Senate candidate Rep. Tom Cotton (R., Ark.) defended the National Security Agency’s surveillance program and U.S. drone operations against criticism from some members of his own party during a speech to the American Enterprise Institute on Tuesday.
'When an American drone unexpectedly brings justice to Anwar al-Awlaki, it is a powerful reminder to all terrorists their safe haven may not be so safe after all," said Cotton. 'Far from restraining the use of drones, then, through unwise and unconstitutional mechanisms, we should continue and probably expand their use in our war against radical Islam."
Awlaki, who was killed during a 2011 drone strike in Yemen, was an American citizen and top al Qaeda leader. Senate Republicans participated in a filibuster last March demanding an answer on whether the military’s drone program could target American citizens inside the U.S.
Cotton, a U.S. army veteran, also criticized those who compare controversies involving the Internal Revenue Services and the National Security Agency.
'The IRS is full of political partisans like Lois Lerner, who violated their mandates by targeting American citizens for constitutional abuses," Cotton said. 'The NSA by contrast is full of career military officers who follow the law by targeting foreign terrorists to protect American citizens.
'As a Congress, we can exercise vigorous oversight of the [IRS] without undermining the [NSA]," he continued. 'These and many other policies and programs have helped keep America safe. They don’t deserve the criticism and diffidence they have invoked."
Cotton had strong criticism for President Barack Obama, saying that it was not surprising the American public was war-weary under his leadership.
'The president often seems incapable of speaking the language of victory and defeat," he said. 'Instead, [President Obama] speaks of wars ending. Wars are not movies. They don’t merely end. They only end in victory or defeat."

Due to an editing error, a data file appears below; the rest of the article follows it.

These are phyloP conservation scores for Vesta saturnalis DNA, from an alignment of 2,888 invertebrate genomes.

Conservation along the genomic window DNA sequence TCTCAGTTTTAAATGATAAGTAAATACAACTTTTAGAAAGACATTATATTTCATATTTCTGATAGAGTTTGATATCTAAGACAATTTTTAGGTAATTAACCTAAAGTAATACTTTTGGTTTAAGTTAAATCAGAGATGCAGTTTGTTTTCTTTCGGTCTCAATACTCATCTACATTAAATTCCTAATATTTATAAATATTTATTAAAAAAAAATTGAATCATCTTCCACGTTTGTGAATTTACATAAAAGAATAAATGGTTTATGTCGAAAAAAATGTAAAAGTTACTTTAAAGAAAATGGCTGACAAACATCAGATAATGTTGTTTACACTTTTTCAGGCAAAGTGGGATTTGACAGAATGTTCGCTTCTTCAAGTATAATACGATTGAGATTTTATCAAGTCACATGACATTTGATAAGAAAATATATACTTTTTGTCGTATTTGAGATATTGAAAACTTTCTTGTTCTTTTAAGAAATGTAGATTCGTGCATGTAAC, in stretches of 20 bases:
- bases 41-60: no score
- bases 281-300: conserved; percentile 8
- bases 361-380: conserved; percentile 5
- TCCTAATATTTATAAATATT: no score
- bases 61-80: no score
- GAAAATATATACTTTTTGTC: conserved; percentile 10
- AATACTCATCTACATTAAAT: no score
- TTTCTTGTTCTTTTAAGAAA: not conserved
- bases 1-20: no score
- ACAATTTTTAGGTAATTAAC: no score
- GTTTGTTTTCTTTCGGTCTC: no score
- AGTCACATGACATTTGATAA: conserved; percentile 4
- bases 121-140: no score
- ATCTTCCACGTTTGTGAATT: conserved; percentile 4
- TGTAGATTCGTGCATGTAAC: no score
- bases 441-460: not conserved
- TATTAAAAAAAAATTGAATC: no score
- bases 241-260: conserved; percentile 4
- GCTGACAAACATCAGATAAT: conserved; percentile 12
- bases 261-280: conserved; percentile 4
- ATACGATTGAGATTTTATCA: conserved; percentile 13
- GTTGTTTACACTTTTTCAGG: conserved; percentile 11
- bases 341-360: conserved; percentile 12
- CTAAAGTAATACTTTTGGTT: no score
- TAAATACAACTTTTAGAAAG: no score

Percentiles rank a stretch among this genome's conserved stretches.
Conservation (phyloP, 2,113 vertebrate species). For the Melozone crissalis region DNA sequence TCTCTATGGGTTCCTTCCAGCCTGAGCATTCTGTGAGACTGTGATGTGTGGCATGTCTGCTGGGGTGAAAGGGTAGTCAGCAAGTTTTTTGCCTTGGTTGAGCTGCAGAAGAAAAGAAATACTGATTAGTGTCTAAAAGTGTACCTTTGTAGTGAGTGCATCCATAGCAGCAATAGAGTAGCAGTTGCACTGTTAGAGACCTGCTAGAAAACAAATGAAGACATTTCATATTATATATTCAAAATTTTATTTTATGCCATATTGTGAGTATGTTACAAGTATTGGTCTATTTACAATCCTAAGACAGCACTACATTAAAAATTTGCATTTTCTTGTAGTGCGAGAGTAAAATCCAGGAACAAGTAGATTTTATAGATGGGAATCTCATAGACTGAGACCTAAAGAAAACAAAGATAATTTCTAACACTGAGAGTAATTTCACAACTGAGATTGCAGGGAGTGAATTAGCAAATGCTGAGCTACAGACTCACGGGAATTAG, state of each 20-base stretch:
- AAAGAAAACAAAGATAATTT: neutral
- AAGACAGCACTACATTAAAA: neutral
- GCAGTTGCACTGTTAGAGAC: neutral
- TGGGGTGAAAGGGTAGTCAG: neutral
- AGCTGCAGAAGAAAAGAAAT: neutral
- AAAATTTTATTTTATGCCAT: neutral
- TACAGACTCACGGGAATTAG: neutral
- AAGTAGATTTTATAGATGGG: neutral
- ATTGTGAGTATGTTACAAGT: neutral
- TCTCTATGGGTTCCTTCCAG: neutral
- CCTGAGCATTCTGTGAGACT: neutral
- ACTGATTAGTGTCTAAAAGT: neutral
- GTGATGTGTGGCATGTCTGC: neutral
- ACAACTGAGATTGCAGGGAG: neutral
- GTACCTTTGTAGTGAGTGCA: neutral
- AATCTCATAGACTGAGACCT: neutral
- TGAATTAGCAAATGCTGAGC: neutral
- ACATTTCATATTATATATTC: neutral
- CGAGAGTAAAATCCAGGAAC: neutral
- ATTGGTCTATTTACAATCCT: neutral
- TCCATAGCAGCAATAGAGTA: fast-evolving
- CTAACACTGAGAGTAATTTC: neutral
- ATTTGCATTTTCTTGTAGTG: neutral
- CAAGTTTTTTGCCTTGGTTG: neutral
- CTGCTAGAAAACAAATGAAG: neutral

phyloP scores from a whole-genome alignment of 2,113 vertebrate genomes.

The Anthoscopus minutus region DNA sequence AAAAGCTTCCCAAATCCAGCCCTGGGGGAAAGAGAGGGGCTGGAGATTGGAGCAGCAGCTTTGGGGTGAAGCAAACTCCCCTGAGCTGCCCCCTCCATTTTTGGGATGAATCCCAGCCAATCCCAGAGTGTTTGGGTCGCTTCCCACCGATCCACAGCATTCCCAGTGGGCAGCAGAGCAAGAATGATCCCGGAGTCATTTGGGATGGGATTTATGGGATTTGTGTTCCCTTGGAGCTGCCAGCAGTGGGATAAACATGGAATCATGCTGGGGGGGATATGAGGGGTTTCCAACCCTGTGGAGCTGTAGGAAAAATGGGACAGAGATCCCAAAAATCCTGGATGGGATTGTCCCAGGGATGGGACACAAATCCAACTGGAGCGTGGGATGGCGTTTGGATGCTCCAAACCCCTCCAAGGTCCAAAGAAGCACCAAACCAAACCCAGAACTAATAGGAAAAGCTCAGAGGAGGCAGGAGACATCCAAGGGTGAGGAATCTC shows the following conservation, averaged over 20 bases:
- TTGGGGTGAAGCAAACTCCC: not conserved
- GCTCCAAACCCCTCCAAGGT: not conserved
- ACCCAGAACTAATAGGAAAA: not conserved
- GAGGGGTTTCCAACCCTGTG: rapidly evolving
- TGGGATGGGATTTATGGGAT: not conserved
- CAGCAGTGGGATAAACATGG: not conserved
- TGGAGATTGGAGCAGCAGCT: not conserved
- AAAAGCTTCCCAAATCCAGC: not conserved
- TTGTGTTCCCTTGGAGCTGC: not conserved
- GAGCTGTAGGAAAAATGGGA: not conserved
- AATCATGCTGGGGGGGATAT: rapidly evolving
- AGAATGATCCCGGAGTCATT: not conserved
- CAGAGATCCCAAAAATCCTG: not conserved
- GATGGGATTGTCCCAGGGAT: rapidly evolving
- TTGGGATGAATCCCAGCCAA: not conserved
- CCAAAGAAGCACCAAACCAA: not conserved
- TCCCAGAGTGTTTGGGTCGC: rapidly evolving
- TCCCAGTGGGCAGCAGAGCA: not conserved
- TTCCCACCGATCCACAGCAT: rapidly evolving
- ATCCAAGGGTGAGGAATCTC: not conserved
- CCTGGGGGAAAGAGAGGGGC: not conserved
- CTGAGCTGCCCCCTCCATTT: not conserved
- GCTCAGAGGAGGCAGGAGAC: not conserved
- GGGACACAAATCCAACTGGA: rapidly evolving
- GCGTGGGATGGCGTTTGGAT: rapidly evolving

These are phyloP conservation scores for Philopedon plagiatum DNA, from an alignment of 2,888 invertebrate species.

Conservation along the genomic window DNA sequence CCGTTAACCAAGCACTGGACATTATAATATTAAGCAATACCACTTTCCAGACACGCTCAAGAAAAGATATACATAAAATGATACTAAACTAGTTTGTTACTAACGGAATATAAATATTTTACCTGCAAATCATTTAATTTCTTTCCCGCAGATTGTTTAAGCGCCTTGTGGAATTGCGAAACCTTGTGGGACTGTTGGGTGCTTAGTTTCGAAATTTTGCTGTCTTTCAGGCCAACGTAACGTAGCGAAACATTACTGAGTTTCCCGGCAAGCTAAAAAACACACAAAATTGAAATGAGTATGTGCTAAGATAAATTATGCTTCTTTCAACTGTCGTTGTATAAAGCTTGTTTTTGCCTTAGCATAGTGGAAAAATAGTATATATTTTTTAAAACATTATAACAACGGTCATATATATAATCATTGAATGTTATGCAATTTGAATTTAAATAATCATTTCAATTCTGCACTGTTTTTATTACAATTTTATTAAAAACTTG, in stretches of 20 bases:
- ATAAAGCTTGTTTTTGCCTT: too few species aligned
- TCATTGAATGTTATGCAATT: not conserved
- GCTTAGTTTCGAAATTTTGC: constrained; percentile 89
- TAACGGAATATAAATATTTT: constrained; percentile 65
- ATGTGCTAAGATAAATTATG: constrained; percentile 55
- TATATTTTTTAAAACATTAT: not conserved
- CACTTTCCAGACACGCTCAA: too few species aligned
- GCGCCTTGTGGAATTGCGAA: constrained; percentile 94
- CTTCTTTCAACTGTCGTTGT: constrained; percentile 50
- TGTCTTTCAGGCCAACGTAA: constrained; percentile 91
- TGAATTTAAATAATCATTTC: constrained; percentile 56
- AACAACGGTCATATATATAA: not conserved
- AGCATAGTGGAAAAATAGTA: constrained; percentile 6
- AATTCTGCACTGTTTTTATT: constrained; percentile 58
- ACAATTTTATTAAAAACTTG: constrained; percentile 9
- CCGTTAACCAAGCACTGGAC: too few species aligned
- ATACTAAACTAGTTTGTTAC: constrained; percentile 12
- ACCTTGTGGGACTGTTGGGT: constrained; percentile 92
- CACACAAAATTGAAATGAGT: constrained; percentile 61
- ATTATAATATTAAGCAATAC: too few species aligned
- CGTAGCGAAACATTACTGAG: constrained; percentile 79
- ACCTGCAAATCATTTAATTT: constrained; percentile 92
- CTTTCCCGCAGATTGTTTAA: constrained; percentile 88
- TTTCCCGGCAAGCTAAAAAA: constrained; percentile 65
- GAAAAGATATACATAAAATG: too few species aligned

The freshman congressman has been a vocal advocate of intervention in Syria, and said the Obama administration’s muddled strategy reflects a 'loss of will and confidence."
The United States should have led the way two years ago when the Syrian people rose up against the tyranny of Bashar al-Assad and his Iranian patrons," said Cotton. 'Instead the president’s inaction has complicated the situation on the ground, and allowed al Qaeda to gain a foothold there. Now their presence is seen not as an error to correct, but yet another reason for continued inaction."
Criticizing looming defense cuts, Cotton said the United States must reject a 'weak horse mentality," a reference to a comment by Osama bin Laden that people are more likely to favor a strong horse over a weak horse.
'In the end, the key trait of the ‘strong horse’ is the will to win," said Cotton. 'Our enemies still have the will to win. America had the will to win for a long time, and I believe most Americans still do have the will to win. I know that our troops and our intelligence professionals do. But I do worry that many of our elected leaders do not, and that is dangerous. Because in the end the strong horse does win."
Cotton is running against Democratic incumbent Sen.Mark Pryor. A Washington Free Beacon poll conducted in August found the race in a dead heat.